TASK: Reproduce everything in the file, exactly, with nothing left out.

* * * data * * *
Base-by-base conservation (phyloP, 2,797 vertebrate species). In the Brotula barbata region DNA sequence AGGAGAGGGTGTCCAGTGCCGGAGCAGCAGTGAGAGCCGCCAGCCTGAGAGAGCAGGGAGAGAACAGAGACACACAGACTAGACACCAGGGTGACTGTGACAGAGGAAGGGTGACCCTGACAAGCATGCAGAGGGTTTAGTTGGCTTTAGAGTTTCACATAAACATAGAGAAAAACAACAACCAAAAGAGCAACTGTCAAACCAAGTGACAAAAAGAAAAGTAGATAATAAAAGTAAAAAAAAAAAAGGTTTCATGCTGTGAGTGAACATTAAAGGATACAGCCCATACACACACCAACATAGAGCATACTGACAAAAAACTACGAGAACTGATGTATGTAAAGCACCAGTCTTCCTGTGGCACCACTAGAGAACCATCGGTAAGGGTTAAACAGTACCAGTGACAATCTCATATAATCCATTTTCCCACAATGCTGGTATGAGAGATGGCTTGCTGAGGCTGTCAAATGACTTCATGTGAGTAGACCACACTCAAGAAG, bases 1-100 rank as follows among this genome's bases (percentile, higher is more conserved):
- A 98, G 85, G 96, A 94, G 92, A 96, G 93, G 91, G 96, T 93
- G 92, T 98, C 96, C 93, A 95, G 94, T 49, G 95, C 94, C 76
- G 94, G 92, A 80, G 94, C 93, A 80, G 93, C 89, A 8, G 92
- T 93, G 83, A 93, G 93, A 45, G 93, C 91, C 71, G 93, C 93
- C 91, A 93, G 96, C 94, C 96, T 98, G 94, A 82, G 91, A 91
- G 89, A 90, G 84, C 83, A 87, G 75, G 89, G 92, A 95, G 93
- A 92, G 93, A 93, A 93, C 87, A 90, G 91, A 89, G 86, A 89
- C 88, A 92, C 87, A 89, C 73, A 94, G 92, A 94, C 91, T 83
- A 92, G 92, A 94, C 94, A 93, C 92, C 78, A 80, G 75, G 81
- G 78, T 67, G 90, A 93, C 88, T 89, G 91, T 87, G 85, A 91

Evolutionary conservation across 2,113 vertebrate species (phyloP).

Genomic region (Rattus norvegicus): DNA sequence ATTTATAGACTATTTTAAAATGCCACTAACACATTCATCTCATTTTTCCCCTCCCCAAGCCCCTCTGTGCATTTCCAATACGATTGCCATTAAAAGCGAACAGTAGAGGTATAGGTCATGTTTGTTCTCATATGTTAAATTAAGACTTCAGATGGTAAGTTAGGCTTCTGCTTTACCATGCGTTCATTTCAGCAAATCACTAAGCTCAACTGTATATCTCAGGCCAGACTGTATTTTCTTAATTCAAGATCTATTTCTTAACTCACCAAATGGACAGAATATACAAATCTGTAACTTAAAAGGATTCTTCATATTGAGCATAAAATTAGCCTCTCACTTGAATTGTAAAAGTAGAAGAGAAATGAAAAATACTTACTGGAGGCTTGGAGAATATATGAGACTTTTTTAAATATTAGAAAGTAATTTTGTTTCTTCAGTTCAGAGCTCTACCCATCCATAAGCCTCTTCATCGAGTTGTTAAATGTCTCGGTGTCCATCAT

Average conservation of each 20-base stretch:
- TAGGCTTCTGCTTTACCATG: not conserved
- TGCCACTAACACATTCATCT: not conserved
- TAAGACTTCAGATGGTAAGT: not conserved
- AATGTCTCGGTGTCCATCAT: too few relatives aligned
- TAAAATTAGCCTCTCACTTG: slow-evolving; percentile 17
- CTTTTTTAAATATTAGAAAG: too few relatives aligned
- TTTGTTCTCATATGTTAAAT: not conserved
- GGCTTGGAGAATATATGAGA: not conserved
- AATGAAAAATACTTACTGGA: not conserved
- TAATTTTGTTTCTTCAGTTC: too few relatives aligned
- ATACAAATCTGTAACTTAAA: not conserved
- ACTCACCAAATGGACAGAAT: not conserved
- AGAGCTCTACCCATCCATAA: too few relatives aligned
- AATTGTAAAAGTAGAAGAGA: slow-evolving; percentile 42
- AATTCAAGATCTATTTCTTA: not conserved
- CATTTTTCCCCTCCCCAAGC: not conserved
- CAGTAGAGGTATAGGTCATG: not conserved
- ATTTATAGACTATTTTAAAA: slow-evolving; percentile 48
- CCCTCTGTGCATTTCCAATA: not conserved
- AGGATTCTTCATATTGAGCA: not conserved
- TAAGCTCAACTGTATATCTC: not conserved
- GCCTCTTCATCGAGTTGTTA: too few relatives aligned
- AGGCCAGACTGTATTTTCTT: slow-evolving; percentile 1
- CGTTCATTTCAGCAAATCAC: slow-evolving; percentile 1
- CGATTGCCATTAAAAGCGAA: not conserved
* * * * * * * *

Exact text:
Base-by-base conservation (phyloP, 2,797 vertebrate species). In the Brotula barbata region DNA sequence AGGAGAGGGTGTCCAGTGCCGGAGCAGCAGTGAGAGCCGCCAGCCTGAGAGAGCAGGGAGAGAACAGAGACACACAGACTAGACACCAGGGTGACTGTGACAGAGGAAGGGTGACCCTGACAAGCATGCAGAGGGTTTAGTTGGCTTTAGAGTTTCACATAAACATAGAGAAAAACAACAACCAAAAGAGCAACTGTCAAACCAAGTGACAAAAAGAAAAGTAGATAATAAAAGTAAAAAAAAAAAAGGTTTCATGCTGTGAGTGAACATTAAAGGATACAGCCCATACACACACCAACATAGAGCATACTGACAAAAAACTACGAGAACTGATGTATGTAAAGCACCAGTCTTCCTGTGGCACCACTAGAGAACCATCGGTAAGGGTTAAACAGTACCAGTGACAATCTCATATAATCCATTTTCCCACAATGCTGGTATGAGAGATGGCTTGCTGAGGCTGTCAAATGACTTCATGTGAGTAGACCACACTCAAGAAG, bases 1-100 rank as follows among this genome's bases (percentile, higher is more conserved):
- A 98, G 85, G 96, A 94, G 92, A 96, G 93, G 91, G 96, T 93
- G 92, T 98, C 96, C 93, A 95, G 94, T 49, G 95, C 94, C 76
- G 94, G 92, A 80, G 94, C 93, A 80, G 93, C 89, A 8, G 92
- T 93, G 83, A 93, G 93, A 45, G 93, C 91, C 71, G 93, C 93
- C 91, A 93, G 96, C 94, C 96, T 98, G 94, A 82, G 91, A 91
- G 89, A 90, G 84, C 83, A 87, G 75, G 89, G 92, A 95, G 93
- A 92, G 93, A 93, A 93, C 87, A 90, G 91, A 89, G 86, A 89
- C 88, A 92, C 87, A 89, C 73, A 94, G 92, A 94, C 91, T 83
- A 92, G 92, A 94, C 94, A 93, C 92, C 78, A 80, G 75, G 81
- G 78, T 67, G 90, A 93, C 88, T 89, G 91, T 87, G 85, A 91

Evolutionary conservation across 2,113 vertebrate species (phyloP).

Genomic region (Rattus norvegicus): DNA sequence ATTTATAGACTATTTTAAAATGCCACTAACACATTCATCTCATTTTTCCCCTCCCCAAGCCCCTCTGTGCATTTCCAATACGATTGCCATTAAAAGCGAACAGTAGAGGTATAGGTCATGTTTGTTCTCATATGTTAAATTAAGACTTCAGATGGTAAGTTAGGCTTCTGCTTTACCATGCGTTCATTTCAGCAAATCACTAAGCTCAACTGTATATCTCAGGCCAGACTGTATTTTCTTAATTCAAGATCTATTTCTTAACTCACCAAATGGACAGAATATACAAATCTGTAACTTAAAAGGATTCTTCATATTGAGCATAAAATTAGCCTCTCACTTGAATTGTAAAAGTAGAAGAGAAATGAAAAATACTTACTGGAGGCTTGGAGAATATATGAGACTTTTTTAAATATTAGAAAGTAATTTTGTTTCTTCAGTTCAGAGCTCTACCCATCCATAAGCCTCTTCATCGAGTTGTTAAATGTCTCGGTGTCCATCAT

Average conservation of each 20-base stretch:
- TAGGCTTCTGCTTTACCATG: not conserved
- TGCCACTAACACATTCATCT: not conserved
- TAAGACTTCAGATGGTAAGT: not conserved
- AATGTCTCGGTGTCCATCAT: too few relatives aligned
- TAAAATTAGCCTCTCACTTG: slow-evolving; percentile 17
- CTTTTTTAAATATTAGAAAG: too few relatives aligned
- TTTGTTCTCATATGTTAAAT: not conserved
- GGCTTGGAGAATATATGAGA: not conserved
- AATGAAAAATACTTACTGGA: not conserved
- TAATTTTGTTTCTTCAGTTC: too few relatives aligned
- ATACAAATCTGTAACTTAAA: not conserved
- ACTCACCAAATGGACAGAAT: not conserved
- AGAGCTCTACCCATCCATAA: too few relatives aligned
- AATTGTAAAAGTAGAAGAGA: slow-evolving; percentile 42
- AATTCAAGATCTATTTCTTA: not conserved
- CATTTTTCCCCTCCCCAAGC: not conserved
- CAGTAGAGGTATAGGTCATG: not conserved
- ATTTATAGACTATTTTAAAA: slow-evolving; percentile 48
- CCCTCTGTGCATTTCCAATA: not conserved
- AGGATTCTTCATATTGAGCA: not conserved
- TAAGCTCAACTGTATATCTC: not conserved
- GCCTCTTCATCGAGTTGTTA: too few relatives aligned
- AGGCCAGACTGTATTTTCTT: slow-evolving; percentile 1
- CGTTCATTTCAGCAAATCAC: slow-evolving; percentile 1
- CGATTGCCATTAAAAGCGAA: not conserved